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Donnie Hunt

entsminger wrote:
== Scott==
I know you guys don?t like to hear this and want to spend hours on end arguing over this stuff but stop over analyzing everything. Time Under tension, full reps, slow or fast reps, half reps, stutter reps, etc etc, the important thing is to hit the weights consistently and from trial and error do what ?you ? feel works your muscles the best . Who cares what Science by Body or McGruff the crime dog or anyone else says. Try many of the different ways you?ve heard on here and if you have half a brain you?ll figure out what works for you and then consistently kick ass doing it.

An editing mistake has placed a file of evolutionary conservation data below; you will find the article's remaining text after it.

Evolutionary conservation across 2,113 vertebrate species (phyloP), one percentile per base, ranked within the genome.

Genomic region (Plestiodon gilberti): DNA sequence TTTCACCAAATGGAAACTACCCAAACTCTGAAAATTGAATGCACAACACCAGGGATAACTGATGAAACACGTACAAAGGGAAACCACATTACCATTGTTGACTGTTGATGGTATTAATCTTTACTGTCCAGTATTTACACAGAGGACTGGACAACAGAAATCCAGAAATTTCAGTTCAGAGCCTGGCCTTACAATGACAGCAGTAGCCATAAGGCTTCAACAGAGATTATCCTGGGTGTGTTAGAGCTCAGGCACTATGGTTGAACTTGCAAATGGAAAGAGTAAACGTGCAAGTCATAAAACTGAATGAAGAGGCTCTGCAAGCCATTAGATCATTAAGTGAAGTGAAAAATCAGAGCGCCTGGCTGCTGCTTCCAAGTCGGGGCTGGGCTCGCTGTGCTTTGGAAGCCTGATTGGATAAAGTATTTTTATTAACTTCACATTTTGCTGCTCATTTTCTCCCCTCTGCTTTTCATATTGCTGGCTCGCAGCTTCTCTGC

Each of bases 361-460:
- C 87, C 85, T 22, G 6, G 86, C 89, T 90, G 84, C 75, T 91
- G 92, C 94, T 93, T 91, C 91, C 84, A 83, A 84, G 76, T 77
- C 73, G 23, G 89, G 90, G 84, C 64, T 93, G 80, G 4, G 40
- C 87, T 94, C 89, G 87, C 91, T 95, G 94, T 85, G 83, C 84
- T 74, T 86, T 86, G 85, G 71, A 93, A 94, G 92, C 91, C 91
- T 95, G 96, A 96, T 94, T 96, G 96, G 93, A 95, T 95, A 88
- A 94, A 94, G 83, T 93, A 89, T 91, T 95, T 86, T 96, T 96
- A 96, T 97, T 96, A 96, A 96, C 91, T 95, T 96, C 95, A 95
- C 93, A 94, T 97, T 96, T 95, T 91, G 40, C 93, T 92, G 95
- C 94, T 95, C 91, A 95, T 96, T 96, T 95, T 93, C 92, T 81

I head ya loud n' clear. I do enjoy reading about all the different methods, techniques, and what not. I personally got a lot from Science by Body and McGruff, lol. But yea, I go do my workouts and do what makes sense to me. Sometimes I might do a lot of, if not all of the variation you mentioned. And I'm also one those that enjoys working out but still dip into the discomfort zone too. I remember my Grandfather making a comment to me many years ago. How reading all those muscle magazines wasn't gonna make me get bigger and stronger when I coukd be lifting, lol. So yea I hear ya Scott. I also think this is similar to somebody following sports, learning new golf techniques, talking about modifying cars, and what not.
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Nwlifter

Donnie Hunt wrote:
entsminger wrote:
== Scott==